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Classical - Released January 7, 2014 | BIS

Hi-Res Booklet Distinctions Gramophone Editor's Choice - 4 étoiles de Classica
This selection of English lute music stands out from the common run by virtue of a couple of features. First is the unusual lute played by Swedish performer Jakob Lindberg: made around 1590, and dated with dendrochronology techniques, it is "probably the oldest lute in playing condition with its original soundboard." Its gut strings do not produce the sweetest lute sound you've ever heard, but the sound has both character and variety. The second distinctive feature is the closely focused repertory, narrowed down to the Jacobean era at the beginning of the 17th century. The lute fits the concentrated, polyphonic quality of this music very well, and the recital as a whole, with the mood lightened only by some anonymous Scottish tunes that were brought in by the new king and his retinue, is unusually intimate and dense. The focus brings in some unusual composers, such as Thomas Robinson, Daniel Bacheler, and Cuthbert Hely, all of whom were formidable lutenists from the sound of it. For lute music this is a demanding hour-and-a-third of listening (somehow the BIS engineering team squeezed 81 minutes and 12 seconds of music onto a single CD), and Lindberg's energy and precision do not flag. Auditioned on a conventional stereo the recording was too close to Lindberg and contained too much extraneous noise; mileage may vary with other equipment.
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Classical - Released October 6, 2017 | BIS

Hi-Res Booklet Distinctions Gramophone Editor's Choice
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Classical - Released January 31, 1987 | BIS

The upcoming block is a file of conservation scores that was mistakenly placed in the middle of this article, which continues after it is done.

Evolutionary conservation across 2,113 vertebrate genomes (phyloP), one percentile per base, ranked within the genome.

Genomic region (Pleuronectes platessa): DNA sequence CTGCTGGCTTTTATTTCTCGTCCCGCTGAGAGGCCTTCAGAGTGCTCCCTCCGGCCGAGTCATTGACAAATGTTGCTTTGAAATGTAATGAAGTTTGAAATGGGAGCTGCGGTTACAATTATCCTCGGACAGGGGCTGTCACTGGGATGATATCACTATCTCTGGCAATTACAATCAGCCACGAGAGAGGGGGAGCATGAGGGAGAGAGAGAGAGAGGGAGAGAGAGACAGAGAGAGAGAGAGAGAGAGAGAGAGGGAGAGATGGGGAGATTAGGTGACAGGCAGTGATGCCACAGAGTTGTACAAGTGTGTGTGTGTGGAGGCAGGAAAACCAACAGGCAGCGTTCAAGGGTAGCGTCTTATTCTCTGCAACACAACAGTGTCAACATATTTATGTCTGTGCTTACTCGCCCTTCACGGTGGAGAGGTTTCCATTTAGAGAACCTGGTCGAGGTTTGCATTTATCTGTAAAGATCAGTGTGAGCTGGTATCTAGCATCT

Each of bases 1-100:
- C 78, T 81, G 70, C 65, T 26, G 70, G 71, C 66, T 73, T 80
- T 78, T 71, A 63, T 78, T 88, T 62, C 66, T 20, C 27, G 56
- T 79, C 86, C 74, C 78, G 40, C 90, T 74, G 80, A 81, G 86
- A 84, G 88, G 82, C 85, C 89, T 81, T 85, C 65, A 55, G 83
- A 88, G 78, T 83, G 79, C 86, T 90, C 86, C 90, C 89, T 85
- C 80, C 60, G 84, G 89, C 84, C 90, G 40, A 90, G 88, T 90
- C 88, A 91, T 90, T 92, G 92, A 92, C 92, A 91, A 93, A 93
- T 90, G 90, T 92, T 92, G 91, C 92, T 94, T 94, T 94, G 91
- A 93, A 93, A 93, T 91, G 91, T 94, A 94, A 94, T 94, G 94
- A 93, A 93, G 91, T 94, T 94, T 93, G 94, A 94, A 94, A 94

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Classical - Released July 6, 2018 | BIS

Hi-Res Booklet
This is a bouquet of works for lute by Elizabethan and Jacobean composers, in the expert hands of Jakob Lindberg; the more famous are by Dowland, Byrd and Holborne, and the rarer works are by John Johnson, Daniel Bacheler and Edward Collard, without forgetting the most prolific writer of all time, "Anonymous". And so the track-list is already original enough; but Lindberg's big idea is to perform, as the central pivot of the album Nocturnal by Benjamin Britten, written in 1963 for the guitarist Julian Bream, but on the lute. With the authorisation of the Britten Foundation, of course, and making use of the composer's preparatory manuscripts; and given how much Britten loved the lute, we can easily imagine how much he would have applauded this translation from guitar to lute. And it is true that the more velvety, less brilliant, sound of the lute offers a new reading of the work, underlining both its modern and deliberately archaic sides. And so it is an excellent idea to juxtapose the 16th and 17th centuries with the 20th, given that Britten has already provided us such a beautiful bridge between them. © SM/Qobuz
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Classical - Released April 30, 1995 | BIS

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Classical - Released September 2, 2016 | BIS

Hi-Res Booklet
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Classical - Released May 31, 2000 | BIS

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Classical - Released August 7, 2012 | BIS

Booklet